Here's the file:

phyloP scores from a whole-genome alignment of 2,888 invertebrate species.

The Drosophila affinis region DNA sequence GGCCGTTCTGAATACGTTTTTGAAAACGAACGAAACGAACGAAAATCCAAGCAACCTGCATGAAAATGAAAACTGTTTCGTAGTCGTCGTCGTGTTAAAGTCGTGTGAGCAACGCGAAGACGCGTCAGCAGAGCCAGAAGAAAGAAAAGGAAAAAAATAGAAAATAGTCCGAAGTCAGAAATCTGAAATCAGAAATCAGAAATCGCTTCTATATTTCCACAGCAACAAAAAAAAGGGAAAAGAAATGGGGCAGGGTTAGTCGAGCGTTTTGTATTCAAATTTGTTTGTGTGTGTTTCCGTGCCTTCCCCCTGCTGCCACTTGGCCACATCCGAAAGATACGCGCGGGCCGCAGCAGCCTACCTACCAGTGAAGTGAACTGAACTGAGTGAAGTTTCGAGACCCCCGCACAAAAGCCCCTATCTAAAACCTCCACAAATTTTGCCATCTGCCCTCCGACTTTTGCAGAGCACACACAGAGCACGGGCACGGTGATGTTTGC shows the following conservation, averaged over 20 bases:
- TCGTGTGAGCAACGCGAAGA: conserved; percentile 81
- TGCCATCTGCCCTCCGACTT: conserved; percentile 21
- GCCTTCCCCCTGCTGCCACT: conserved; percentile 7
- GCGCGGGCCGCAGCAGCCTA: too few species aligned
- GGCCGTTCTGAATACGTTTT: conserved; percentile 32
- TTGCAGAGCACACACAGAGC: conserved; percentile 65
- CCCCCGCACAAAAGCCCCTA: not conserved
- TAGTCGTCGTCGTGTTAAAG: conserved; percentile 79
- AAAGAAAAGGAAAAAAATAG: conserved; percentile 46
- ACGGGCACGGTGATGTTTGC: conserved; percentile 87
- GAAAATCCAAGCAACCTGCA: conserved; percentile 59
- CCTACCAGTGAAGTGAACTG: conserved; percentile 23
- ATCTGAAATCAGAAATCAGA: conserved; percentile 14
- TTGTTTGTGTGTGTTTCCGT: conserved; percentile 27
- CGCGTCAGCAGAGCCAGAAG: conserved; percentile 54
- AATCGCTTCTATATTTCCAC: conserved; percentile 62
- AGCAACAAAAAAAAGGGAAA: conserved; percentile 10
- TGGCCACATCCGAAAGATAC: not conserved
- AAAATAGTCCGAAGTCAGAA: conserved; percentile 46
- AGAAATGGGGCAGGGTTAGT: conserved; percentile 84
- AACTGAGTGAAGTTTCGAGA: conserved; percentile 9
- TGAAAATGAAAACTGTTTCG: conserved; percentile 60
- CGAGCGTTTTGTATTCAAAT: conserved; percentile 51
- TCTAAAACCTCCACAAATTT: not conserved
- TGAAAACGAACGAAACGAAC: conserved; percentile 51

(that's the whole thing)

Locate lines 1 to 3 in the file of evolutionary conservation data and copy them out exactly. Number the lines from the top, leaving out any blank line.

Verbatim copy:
phyloP scores from a whole-genome alignment of 2,888 invertebrate species.

The Drosophila affinis region DNA sequence GGCCGTTCTGAATACGTTTTTGAAAACGAACGAAACGAACGAAAATCCAAGCAACCTGCATGAAAATGAAAACTGTTTCGTAGTCGTCGTCGTGTTAAAGTCGTGTGAGCAACGCGAAGACGCGTCAGCAGAGCCAGAAGAAAGAAAAGGAAAAAAATAGAAAATAGTCCGAAGTCAGAAATCTGAAATCAGAAATCAGAAATCGCTTCTATATTTCCACAGCAACAAAAAAAAGGGAAAAGAAATGGGGCAGGGTTAGTCGAGCGTTTTGTATTCAAATTTGTTTGTGTGTGTTTCCGTGCCTTCCCCCTGCTGCCACTTGGCCACATCCGAAAGATACGCGCGGGCCGCAGCAGCCTACCTACCAGTGAAGTGAACTGAACTGAGTGAAGTTTCGAGACCCCCGCACAAAAGCCCCTATCTAAAACCTCCACAAATTTTGCCATCTGCCCTCCGACTTTTGCAGAGCACACACAGAGCACGGGCACGGTGATGTTTGC shows the following conservation, averaged over 20 bases:
- TCGTGTGAGCAACGCGAAGA: conserved; percentile 81